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What Was St. Paul’s Conversion?

On this day, January 25, Anglicans and other Christians across the globe celebrate the Conversion of St. Paul the Apostle. What kind of conversion did Paul experience?

Many Christians would be inclined to respond to this question by claiming that Paul converted from Judaism to Christianity. In other words, he changed his religion. It’s a story that’s often told, but it’s a modern invention. This is not the conversion that Christians should be celebrating today — precisely because it’s not what happened.

For one thing, the modern concept of “religion,” of which Judaism and Christianity are species, rests on a dubious intellectual history. On this account, a religion is a system of beliefs and practices that one adopts for oneself. These beliefs and practices are related to spiritual, immaterial concerns, and a person’s religious identity can be neatly separated from other identity markers. It’s one of several categories with boxes to check when we fill out applications and government forms: age, sex, ethnicity, citizenship, marital status, religion.

Belonging to a religion, on this understanding, is much like belonging to a political party. If you change your political views or you don’t like the direction a party is heading, then you can switch parties. Or you can simply opt out altogether and become an independent.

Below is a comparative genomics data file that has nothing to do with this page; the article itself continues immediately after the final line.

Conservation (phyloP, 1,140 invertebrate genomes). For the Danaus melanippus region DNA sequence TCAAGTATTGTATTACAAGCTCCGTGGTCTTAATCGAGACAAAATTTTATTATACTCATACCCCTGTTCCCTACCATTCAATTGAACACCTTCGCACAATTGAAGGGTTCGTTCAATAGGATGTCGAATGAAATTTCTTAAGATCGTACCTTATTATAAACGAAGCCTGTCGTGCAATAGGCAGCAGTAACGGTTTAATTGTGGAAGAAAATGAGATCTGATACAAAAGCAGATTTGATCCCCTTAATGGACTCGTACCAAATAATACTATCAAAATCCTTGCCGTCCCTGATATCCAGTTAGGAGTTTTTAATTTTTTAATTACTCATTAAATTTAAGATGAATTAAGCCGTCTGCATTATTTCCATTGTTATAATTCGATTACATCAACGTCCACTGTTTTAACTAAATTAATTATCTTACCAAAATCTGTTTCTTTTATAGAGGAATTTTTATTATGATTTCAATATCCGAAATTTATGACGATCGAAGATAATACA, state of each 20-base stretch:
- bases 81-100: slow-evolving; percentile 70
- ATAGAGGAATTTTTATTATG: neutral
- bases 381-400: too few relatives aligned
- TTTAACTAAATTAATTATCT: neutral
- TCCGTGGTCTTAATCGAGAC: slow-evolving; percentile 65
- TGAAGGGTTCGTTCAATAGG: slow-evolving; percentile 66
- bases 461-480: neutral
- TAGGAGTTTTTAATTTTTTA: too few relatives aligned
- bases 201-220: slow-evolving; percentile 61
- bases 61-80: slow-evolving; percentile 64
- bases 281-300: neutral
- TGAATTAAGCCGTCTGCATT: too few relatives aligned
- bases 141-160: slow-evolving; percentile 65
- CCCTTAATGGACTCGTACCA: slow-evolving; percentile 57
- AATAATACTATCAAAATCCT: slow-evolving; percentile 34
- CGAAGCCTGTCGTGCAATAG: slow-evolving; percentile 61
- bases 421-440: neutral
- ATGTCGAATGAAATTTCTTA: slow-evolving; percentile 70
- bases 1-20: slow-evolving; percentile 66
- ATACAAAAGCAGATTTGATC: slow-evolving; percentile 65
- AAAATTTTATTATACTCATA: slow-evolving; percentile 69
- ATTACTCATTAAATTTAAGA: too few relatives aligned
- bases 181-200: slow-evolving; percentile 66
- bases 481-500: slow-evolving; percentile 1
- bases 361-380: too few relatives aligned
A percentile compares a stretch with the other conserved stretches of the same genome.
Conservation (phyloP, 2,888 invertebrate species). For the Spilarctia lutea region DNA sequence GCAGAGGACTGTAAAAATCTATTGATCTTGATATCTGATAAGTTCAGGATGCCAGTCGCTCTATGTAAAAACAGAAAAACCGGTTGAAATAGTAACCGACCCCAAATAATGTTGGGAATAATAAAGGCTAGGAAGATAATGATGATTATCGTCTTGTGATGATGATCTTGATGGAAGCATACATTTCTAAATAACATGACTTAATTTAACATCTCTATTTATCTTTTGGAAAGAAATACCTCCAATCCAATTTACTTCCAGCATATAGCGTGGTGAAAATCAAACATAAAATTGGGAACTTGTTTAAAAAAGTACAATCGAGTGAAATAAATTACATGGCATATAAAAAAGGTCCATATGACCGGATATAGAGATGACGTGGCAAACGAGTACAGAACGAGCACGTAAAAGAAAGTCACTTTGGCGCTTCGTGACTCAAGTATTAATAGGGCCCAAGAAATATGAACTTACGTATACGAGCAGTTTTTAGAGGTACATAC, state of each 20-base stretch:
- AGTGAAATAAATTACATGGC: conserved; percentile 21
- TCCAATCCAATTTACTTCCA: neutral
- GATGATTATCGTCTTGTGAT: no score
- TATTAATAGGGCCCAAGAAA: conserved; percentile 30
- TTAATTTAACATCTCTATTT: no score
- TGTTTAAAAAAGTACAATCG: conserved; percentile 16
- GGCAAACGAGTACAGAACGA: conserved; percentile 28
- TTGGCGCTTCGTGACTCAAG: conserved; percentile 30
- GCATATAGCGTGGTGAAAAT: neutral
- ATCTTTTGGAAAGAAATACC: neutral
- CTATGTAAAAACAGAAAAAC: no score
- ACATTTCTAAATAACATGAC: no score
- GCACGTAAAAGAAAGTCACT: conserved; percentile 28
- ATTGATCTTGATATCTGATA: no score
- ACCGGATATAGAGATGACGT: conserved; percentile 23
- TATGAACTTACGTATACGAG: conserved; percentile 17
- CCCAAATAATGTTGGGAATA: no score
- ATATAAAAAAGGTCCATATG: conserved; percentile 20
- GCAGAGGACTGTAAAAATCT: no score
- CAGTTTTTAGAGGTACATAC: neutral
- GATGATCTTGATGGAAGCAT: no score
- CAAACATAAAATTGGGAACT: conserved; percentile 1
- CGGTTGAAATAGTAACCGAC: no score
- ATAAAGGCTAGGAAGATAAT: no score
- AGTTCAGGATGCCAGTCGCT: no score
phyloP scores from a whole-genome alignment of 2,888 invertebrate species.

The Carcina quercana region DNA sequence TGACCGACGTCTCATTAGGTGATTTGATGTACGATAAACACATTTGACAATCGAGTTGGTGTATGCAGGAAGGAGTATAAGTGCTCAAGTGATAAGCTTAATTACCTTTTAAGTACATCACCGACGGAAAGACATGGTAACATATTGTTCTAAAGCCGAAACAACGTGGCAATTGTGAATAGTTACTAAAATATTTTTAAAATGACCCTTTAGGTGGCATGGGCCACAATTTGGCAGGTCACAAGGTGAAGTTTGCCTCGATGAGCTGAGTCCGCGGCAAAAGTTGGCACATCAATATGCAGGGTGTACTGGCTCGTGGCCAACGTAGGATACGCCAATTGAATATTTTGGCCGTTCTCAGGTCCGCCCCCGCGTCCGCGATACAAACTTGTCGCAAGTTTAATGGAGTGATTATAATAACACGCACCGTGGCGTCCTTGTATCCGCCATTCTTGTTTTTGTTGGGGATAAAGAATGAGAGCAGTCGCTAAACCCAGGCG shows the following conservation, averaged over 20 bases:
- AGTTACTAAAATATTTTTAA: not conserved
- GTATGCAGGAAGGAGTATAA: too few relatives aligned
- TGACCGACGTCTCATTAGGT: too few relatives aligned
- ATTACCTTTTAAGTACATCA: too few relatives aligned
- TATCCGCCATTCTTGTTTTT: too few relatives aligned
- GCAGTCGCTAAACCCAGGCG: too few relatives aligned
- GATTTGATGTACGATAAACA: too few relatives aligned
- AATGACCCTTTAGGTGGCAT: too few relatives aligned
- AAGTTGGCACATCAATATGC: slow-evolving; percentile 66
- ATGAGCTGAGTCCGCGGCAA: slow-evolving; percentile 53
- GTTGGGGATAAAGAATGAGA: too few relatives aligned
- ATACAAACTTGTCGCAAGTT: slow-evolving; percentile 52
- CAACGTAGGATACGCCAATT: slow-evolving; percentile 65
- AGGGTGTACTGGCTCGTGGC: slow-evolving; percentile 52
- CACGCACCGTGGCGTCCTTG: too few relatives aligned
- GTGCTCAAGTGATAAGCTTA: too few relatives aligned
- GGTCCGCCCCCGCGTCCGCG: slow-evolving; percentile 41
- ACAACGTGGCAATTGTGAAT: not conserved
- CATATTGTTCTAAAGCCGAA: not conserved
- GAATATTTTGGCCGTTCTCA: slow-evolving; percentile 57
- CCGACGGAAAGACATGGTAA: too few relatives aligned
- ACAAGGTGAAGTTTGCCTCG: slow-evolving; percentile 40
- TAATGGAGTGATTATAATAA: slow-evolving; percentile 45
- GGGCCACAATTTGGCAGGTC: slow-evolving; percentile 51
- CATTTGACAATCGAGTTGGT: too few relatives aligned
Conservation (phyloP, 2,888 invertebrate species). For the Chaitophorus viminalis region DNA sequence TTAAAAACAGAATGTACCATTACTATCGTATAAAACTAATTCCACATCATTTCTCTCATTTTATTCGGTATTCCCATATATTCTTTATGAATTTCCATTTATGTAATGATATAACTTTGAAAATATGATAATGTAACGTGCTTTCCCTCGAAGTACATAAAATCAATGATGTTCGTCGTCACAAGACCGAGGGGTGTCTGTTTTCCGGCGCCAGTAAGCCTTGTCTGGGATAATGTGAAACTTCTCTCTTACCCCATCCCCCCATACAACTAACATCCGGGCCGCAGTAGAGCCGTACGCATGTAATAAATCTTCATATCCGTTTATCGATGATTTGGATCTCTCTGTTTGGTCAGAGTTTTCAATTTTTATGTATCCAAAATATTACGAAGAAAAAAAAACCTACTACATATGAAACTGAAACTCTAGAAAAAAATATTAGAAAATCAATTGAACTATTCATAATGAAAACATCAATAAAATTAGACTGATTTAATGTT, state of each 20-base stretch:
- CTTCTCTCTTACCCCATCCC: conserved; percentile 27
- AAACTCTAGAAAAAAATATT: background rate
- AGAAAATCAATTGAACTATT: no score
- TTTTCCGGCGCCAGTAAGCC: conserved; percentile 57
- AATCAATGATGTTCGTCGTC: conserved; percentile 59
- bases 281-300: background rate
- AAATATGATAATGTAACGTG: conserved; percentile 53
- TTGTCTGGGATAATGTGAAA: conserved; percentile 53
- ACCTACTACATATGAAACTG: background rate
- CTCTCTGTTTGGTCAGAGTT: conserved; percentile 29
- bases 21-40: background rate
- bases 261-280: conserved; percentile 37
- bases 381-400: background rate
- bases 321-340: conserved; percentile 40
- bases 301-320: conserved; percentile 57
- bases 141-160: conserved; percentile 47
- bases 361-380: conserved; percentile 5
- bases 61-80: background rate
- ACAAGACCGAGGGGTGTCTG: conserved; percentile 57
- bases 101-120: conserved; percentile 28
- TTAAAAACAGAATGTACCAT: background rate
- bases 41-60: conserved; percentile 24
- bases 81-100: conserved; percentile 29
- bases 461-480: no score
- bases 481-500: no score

In one sense, this is perfectly reasonable. When someone says, “My friend Mohammed used to be a devout Muslim, but he converted to Judaism for his fiancée,” or “My coworker was raised in a Christian home but now she doesn’t identify with any specific religion,” we know what they mean. We can easily imagine what this change in status entails.

But this understanding of religion becomes problematic when we try to read it back into antiquity. What we now identify as distinctly “religious” beliefs were, in reality, deeply interwoven with many other cultural, ethnic, and political patterns of thought. Observations like these have led some scholars to challenge, for example, the standard narrative that “religion” has caused most of the wars in human history. This also means that it’s nearly impossible to describe persons in antiquity as converting from one religion to another without projecting modern (and quite foreign) ideas onto them. Paul did not convert from Judaism to Christianity.

Fair enough, you might say. We need to be careful when we speak of the Apostle Paul’s “conversion.” But let me be clear: this isn’t merely an academic exercise. This isn’t simply about using the proper terminology. What we celebrate today speaks to the very heart of what Christianity is — and isn’t. And it is perhaps easier than we realize to go astray when we describe St. Paul’s conversion.

On this Christian feast day, we would do well to acknowledge that there is simply no biblical or historical evidence that Paul renounced Judaism or stopped considering himself a Torah-observant Jew.

Many Christians find this claim shocking, perhaps inconceivable. They assume that Paul must have rejected Judaism, because in his epistles he taught that we are saved by grace and not by works (Rom. 11:6; Eph. 2:8-9). There are loads of assumptions here that need to be untangled and examined, but the characterization of Judaism as a religion of works righteousness is one the Christian Church’s besetting sins of which we must repent.